Utah offers bounty for dead coyote ears

“In an effort to help increase the deer population and also protect grazing sheep in Utah, the state provides money to eight Utah counties to pay bounties for killing coyotes.”

Read the story in in Tooele Transcript Bulletin. Tooele is pronounced (TA will a).

Offering bounties on coyotes is a long discredited program, nevertheless it continues for political purposes.

It does not decrease the number of coyotes except in rare instances. Instead the coyote population increases unless 40 to 50% of the population is killed a year. Bounties and the many other efforts to kill coyotes are one of the reasons coyotes have spread from the West to the entire North American continent.

Replacement of existing coyotes with new coyotes, tends to increase predation on sheep if sheep predation was at a background level to begin with. The way to reduce sheep predation is to kill the coyote pairs or packs that kill the sheep, not a general assault on coyotes.

Coyotes are not primary predators on big game (except in harsh winters). Coyotes do reduce rodent populations and fox populations.

Even you don’t mind lots of “killin,” this is not cost/effective.

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Coyote Bounties

“During the early years of game management, many states relied on massive killing efforts (bounties) to
reduce predator numbers (e.g., wolves, coyotes, foxes) which were competing with man for game animals (e.g., white-tailed deer). Bounties are not used by most wildlife agencies nor are they supported by WS for predator control because:

• Bounties are not effective in reducing damage.
• Circumstances surrounding take of animals is largely unregulated.
• No process exists to prohibit taking animals from outside the damage management area for
compensation purposes.
• Bounty hunters may mistake dogs and foxes as coyotes.

Coyote bounties have a long history (>100 years in the U.S.) of use in many states without ever achieving the intended result of reducing damage and population levels (Parker 1995).

The overwhelming disadvantage of coyote bounties is the misdirection of funds meant to, but not effectively and economically able to, reduce coyote damage to livestock.”

This was taken from http://www.aphis.usda.gov/ws/nepa/WVcoyoteFONSI.pdf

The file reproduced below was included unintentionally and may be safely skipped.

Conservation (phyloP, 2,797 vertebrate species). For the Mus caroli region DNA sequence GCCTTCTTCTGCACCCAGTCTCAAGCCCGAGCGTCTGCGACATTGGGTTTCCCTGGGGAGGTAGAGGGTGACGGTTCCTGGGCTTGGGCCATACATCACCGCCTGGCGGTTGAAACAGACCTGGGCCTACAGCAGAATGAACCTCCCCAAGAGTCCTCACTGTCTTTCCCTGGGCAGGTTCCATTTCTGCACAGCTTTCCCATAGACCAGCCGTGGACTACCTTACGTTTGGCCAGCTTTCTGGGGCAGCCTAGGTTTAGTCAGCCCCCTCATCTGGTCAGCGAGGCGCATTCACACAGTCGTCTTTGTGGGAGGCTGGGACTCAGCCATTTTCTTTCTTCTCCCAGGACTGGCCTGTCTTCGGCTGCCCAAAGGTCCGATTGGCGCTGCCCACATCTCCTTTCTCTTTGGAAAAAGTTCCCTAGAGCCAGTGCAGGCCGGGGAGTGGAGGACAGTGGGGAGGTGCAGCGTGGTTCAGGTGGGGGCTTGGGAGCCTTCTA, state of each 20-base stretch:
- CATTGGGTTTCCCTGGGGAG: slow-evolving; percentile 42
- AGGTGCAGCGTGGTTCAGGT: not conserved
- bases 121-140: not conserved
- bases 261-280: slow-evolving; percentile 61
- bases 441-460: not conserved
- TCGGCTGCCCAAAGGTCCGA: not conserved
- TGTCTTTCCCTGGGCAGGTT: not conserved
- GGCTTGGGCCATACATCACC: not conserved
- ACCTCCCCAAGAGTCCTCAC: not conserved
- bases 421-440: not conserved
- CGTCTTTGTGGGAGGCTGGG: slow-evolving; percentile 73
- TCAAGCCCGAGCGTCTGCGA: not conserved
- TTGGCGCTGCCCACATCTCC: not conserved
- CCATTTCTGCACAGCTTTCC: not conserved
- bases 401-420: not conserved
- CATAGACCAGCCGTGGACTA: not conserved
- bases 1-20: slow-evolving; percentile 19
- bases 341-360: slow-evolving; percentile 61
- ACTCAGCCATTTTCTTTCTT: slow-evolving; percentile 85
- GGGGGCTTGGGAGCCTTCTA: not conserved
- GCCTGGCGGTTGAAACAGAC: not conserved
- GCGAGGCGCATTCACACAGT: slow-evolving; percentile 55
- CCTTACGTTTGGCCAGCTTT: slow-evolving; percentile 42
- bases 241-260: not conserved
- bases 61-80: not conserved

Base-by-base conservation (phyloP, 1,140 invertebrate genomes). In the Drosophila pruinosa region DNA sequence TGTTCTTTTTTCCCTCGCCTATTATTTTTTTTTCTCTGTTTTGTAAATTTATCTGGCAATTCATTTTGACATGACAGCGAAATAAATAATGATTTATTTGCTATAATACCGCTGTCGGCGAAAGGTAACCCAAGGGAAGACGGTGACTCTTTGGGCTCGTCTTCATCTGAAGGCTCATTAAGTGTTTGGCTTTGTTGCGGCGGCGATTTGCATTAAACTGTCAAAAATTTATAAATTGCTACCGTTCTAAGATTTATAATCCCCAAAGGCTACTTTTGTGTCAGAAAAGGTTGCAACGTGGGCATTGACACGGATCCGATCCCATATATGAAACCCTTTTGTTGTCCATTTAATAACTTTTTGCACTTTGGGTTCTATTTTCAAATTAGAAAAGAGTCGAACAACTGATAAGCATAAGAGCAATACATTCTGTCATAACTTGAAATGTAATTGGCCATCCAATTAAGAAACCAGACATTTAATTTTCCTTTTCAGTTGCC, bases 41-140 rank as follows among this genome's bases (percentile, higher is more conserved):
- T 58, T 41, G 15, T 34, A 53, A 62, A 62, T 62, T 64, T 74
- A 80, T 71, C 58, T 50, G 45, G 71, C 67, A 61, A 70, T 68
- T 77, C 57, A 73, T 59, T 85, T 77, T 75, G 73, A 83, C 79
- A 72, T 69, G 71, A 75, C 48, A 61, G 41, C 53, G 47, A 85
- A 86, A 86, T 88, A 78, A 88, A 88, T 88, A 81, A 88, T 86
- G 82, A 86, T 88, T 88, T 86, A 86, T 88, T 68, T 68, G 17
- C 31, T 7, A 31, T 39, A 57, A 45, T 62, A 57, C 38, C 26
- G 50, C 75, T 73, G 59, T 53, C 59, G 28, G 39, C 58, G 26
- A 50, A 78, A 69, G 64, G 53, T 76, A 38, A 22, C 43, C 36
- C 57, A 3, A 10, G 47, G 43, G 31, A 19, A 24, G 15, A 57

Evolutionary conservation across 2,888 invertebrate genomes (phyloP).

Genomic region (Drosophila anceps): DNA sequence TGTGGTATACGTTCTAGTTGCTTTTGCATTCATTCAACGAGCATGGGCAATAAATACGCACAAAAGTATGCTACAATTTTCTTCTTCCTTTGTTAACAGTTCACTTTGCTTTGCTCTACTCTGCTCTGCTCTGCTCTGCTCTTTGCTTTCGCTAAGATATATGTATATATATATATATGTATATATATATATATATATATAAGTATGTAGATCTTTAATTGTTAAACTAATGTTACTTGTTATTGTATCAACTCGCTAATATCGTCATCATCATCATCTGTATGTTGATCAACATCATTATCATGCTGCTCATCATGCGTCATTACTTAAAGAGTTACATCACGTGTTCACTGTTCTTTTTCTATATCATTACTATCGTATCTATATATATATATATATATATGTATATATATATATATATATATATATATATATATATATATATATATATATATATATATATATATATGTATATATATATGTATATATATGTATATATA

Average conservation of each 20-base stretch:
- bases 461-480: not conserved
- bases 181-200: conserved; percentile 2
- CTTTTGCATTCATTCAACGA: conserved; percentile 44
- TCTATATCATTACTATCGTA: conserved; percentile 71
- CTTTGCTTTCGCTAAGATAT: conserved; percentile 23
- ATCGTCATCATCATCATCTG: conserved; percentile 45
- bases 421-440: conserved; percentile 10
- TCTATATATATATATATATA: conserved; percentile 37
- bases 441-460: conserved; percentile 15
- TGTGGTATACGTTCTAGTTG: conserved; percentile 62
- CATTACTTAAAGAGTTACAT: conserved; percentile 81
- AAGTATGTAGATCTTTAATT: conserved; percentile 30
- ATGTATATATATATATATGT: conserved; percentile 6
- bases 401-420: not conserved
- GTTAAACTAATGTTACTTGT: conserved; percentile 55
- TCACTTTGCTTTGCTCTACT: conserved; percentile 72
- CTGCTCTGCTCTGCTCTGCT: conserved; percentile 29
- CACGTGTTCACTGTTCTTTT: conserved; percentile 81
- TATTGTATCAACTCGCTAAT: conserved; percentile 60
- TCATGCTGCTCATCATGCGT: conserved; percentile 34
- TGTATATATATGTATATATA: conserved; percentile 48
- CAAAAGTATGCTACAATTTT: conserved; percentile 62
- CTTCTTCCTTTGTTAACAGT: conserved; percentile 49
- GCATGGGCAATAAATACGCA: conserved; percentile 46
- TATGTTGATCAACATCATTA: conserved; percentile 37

Reality in WY shows lie in oil and gas industry propaganda

We’ve all seen on TV and printed ads how sensitive about the land the oil industry is. They drill many wells from just one pad, avoiding surfance disturbance. If the land cannot bear any suface occupancy, they drill at an angle under it (called “directional drilling”).

Yes, they can do these things, just like it shows on the TV, but the reality in Wyoming and throughout the Rocky Mountain West, is that they don’t do it that way because it is cheaper not to, except for few showcase examples where they can take the media and politicians.

themesa-drillpads-wy.jpg
Drill pads on The Mesa (Pinedale Anticline). This is a new gas field, north of Jonah. The town of Pinedale, WY is in the lower left corner. View is to the SE. The deer population on The Mesa is way down.

Where are the animals going? By Whitney Royster, Casper Star Tribune.

Somehow, I don’t think it is drought per se. This decline was also predicted last year in a major study.

More folks in WY realize how much their wildlife and land heritage will pay for oil and gas

There has been a sudden realization that the massive industrialization of Wyoming’s open spaces by the natural gas industry is making a wrenching change to the state’s outdoor heritage — its clean air, vistas, wildlife.

Today there were numerous newspaper stories on the seemingly unstoppable conquest of Wyoming by the petroleum industry.

We’re going to feel it.‘ By Whitney Royster. Jackson Hole Star-Tribune.

Wyo drilling rig count climbs. By Dustine Bleizeffer. Star-Tribune energy reporter.

Jonah [gas field] office floats reclamation plan. By Whitney Royster. Casper Star-Tribune.

This might sound good, but in fact restoration of the natural vegetation of the high desert to its original form may take more than a hundreds years, if ever. The drillers will have to keep about 55% of the Jonah field land area “undisturbed,” but this is very misleading as the Google Earth photo of part of the field below shows. Most of the land in the image is undisturbed, but as you can see the effect of all the roads and drilling pads is almost total disturbance.

jonah-field-google.jpg
Part of the Jonah gas field. Most of the land is physically “undisturbed,” but you can see that in reality, it is totally disturbed.

USFWS say Rock Creek mine will benefit grizzly bears

Folks have been fighting the proposed Rock Creek mine in the Cabinet Mountains of NW Montana for about 20 years now. It has been stalled.

Now the USFWS has rewritten its earlier objection to the mine saying that with all the money for mitigation work planned, the grizzly will actually benefit. This may be so. One thing about predictions like that, however, is that the plans are often never, or are only partially implemented.

The other objections to the mine have been from downriver water users in Idaho.

AP Story.